My mom has been using linux (Fedora) for approximately 5 years now. She scans documents, produces family photo albums, uses yahoo email, works in open office (writer), browses the web, watches youtube, listens to cds, changes her desktop background and a host of other typical user stuff. She doesnt run Compiz (who needs to its eye candy with little to no functionality maybe in the future this will change). Shes 68. She never touched a computer until her mid to late 40s. She is anything but a "tech head". Shes the typical mom/grandmother. I can count quite literally the number of times I have needed to help her with her machine on one hand in the past 3 years. This of course does not count upgrading her system although Im convinced she could do that as well. Fedora at least has been ready for the public for many many years. Linux in general has as well. Those who think otherwise have obviously not given it an apples and apples comparison with what real average users do on their computers.

Reply Score: 3

being fair
by backdoc on Mon 17th Nov 2008 20:05 UTC
backdoc
Member since:
2006-01-14

If Linux had the same luxury that Apple has with only supporting a finite set of hardware, it too would work out-of-the-box 100% of the time. But, it has to support every conceivable hardware configuration. Not only that, but there is the issue of non-free and closed source drivers.

The experience is what it is -- but, some inconveniences are justifiable.

Reply Score: 4

yeah
by csynt on Mon 17th Nov 2008 22:51 UTC
csynt
Member since:
2006-03-19

I did the same thing (from osx-> ubuntu) last week.
OS X started to pissed me off.

The difference between me and that guy is that I have a G4 Ibook (1.2Ghz). I did some attemtps (to go to ppcLinux) at the past, tried almost every ppcLinux distro, but faced a lot of problems (for exapmple wifi/sound/pmu)...

I am suppriced that the latest updates of the 8.04 and the 8.10 (I suppose) are JUST stable and works with my Ibook as I want.

I even could sync my Symbian S60 (Nokia 6110) contacts and calendar with evolution.

The only things that I cannot do (but I don't care so much) are:

no SKYPE (there is only for x86 Linux)
no Flash on webpages , and I cannot read PDF 1.7 documents (this a major issue for me, but I only have 2-3 pdf like them and I may convert them to TIFF).

Reply Score: 1

RE: yeah
by h3rman on Tue 18th Nov 2008 20:00 UTC in reply to "yeah"
h3rman Member since:
2006-08-09

I did the same thing (from osx-> ubuntu) last week.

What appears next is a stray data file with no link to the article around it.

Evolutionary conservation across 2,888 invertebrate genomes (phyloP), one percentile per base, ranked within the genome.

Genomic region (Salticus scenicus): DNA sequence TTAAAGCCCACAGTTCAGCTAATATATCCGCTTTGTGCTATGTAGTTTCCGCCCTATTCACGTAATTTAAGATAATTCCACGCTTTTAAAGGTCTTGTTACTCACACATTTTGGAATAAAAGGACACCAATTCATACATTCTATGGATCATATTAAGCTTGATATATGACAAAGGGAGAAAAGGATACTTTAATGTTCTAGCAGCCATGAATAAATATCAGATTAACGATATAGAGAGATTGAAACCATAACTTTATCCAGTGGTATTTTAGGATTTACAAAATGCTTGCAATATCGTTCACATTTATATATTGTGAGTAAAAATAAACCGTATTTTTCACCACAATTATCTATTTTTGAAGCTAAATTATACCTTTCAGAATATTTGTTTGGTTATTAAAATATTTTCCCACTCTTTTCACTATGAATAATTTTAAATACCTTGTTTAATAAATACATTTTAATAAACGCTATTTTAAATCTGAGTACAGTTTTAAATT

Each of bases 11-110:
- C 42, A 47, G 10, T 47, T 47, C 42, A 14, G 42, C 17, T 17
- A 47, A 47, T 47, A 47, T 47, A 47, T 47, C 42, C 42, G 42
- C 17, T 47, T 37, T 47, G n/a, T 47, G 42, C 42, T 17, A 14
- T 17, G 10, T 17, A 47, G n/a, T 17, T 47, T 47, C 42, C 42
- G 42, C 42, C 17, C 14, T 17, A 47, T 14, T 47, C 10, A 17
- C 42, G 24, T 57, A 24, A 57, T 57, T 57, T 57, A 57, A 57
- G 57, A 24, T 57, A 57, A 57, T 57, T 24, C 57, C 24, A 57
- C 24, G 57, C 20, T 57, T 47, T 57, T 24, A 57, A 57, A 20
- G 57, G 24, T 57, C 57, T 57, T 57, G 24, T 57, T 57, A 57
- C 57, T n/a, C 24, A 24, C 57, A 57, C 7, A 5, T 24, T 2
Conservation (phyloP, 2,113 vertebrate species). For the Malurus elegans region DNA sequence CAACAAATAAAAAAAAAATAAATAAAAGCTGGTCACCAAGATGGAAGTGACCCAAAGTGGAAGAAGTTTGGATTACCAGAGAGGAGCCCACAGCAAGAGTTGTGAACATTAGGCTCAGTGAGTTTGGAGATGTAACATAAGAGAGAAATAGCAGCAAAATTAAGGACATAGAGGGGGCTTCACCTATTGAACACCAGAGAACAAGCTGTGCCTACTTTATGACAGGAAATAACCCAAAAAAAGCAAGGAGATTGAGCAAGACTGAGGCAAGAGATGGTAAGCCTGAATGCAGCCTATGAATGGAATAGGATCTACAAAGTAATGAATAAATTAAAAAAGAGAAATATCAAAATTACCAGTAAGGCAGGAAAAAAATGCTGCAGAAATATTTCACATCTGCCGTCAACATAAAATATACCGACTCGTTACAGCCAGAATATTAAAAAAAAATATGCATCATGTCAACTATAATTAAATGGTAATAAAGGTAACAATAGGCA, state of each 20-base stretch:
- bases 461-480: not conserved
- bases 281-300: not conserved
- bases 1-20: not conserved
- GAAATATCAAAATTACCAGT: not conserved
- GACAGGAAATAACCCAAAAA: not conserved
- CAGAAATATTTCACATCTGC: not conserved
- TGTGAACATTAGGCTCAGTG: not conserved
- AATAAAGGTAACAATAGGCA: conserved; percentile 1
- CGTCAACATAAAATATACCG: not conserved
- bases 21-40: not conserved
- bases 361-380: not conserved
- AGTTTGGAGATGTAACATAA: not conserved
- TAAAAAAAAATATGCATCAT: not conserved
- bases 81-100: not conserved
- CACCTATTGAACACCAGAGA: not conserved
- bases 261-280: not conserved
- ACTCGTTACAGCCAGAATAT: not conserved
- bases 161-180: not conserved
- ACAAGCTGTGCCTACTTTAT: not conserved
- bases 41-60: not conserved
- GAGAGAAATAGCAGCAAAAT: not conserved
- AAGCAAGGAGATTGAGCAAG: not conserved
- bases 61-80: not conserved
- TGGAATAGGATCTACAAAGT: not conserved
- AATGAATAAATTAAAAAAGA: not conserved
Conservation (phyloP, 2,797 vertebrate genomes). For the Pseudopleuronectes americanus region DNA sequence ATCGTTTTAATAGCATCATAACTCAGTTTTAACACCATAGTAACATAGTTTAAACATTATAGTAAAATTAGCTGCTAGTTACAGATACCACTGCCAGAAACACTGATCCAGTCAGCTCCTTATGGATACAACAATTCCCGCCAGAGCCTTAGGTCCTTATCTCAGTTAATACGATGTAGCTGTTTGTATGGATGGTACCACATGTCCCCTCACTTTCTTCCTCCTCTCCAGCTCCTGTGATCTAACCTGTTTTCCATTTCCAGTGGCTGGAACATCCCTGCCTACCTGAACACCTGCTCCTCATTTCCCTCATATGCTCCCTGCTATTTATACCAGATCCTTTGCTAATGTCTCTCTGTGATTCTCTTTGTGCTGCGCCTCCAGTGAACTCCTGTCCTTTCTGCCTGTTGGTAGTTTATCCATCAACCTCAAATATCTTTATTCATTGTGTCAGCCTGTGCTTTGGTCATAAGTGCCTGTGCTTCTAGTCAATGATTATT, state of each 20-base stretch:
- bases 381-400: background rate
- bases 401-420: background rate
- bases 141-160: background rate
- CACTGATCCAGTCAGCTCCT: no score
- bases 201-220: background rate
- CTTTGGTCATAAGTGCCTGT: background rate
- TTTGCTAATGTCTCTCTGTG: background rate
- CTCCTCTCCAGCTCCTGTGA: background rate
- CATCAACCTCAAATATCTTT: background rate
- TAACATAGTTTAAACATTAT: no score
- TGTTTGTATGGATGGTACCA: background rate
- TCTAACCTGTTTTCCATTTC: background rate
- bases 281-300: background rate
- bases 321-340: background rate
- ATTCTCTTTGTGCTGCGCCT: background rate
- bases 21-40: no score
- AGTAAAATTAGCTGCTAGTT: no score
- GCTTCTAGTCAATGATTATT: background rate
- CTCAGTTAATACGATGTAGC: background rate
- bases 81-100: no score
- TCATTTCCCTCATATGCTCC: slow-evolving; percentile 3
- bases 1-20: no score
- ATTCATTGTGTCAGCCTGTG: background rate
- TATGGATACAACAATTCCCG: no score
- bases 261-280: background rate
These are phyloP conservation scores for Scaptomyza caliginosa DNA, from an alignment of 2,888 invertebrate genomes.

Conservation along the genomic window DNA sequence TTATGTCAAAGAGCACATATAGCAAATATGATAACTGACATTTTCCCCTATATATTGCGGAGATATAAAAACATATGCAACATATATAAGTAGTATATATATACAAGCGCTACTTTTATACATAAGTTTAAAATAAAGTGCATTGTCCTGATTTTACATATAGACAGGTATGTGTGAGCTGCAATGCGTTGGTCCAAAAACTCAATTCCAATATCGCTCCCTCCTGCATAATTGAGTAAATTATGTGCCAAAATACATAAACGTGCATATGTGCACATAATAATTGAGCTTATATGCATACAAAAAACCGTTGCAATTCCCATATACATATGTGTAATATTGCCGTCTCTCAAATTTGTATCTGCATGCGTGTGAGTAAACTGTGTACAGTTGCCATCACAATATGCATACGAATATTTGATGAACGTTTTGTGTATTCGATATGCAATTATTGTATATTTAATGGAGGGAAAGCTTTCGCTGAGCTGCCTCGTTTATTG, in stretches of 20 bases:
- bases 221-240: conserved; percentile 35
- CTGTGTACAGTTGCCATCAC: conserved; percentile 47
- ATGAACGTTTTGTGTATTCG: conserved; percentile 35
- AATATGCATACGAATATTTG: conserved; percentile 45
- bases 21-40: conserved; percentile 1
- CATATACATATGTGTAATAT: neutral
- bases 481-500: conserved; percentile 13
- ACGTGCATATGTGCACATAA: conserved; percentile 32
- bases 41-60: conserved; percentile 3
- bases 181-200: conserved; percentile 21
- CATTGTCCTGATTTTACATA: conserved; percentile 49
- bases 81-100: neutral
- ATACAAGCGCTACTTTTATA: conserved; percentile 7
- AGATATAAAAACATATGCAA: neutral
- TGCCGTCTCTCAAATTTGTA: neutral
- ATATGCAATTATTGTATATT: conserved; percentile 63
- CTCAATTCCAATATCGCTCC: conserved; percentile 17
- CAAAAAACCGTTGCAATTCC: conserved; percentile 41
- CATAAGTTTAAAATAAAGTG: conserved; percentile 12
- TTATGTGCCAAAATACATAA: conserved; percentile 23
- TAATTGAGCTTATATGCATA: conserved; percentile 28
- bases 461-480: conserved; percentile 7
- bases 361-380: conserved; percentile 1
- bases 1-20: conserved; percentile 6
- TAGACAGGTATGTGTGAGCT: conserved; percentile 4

OS X started to pissed me off.

The difference between me and that guy is that I have a G4 Ibook (1.2Ghz). I did some attemtps (to go to ppcLinux) at the past, tried almost every ppcLinux distro, but faced a lot of problems (for exapmple wifi/sound/pmu)...


For me that was a reason to just sell the iBook to an Apple fan. I really liked the machine but in the end I prefer Linux on x86. You might still get at least €350 for it. :-)

Reply Score: 2

Stuck with Apple?
by perspectoff on Wed 19th Nov 2008 00:13 UTC
perspectoff
Member since:
2008-11-06

Ummm, OS X is BDSUnix mixed with Next features.

Many of the programs on Apple OS X started as *nix programs.

Did you know Safari started as KDE's Konqueror?

There are a tremendous number of similarities of OS X to Linux.

I find OS X no more intuitive than Kubuntu Linux.

Yes, Apple controls the hardware -- you can only use specific expensive hardware for OS X.

But if you pay attention to hardware compatibility for Linux, you will have the same experience. In fact, there are more drivers in the Linux world than in the OS X world.

We asked a consultant what hardware to use for our business. His estimate for an Apple shop made me choke -- it was a huge amount compared to PCs with Linux (even with carefully chosen components).

Turns out that starting with Kubuntu Hardy Heron, we had very little hardware problems.

One day i went into Circuit City and asked about buying a Toshiba laptop. I mentioned to the clerk that I was a Linux user.

"Linux won't run on that laptop -- there are no drivers for it."

Boy was he wrong! Kubuntu loaded completely and without intervention on the laptop with only one driver (Madwifi Atheros Wireless card driver) needing manual install.

The problem is people have pre-conceived notions.

The laptop had Windows Vista pre-installed. turns out I couldn't find several drivers for pieces of equipment I use with it, and many old programs were only compatible with Windows XP.

Guess what I use on that laptop? Kubuntu.

So how much did this laptop cost me? On sale $369.

Apple iBook? Cheapest is $599.

And none of my old programs run on Apple without a lot of fiddling and tweaking.

Reply Score: 2

Im psychic
by computrius on Wed 19th Nov 2008 13:37 UTC
computrius
Member since:
2006-03-26

Before reading any of this article I closed my eyes and said "Even though ubuntu has come a long way its still not ready for the average user.".

Guess what one of the last lines was. Its either because im psychic or because EVERY frigging linux review ends the same way.

Reply Score: 2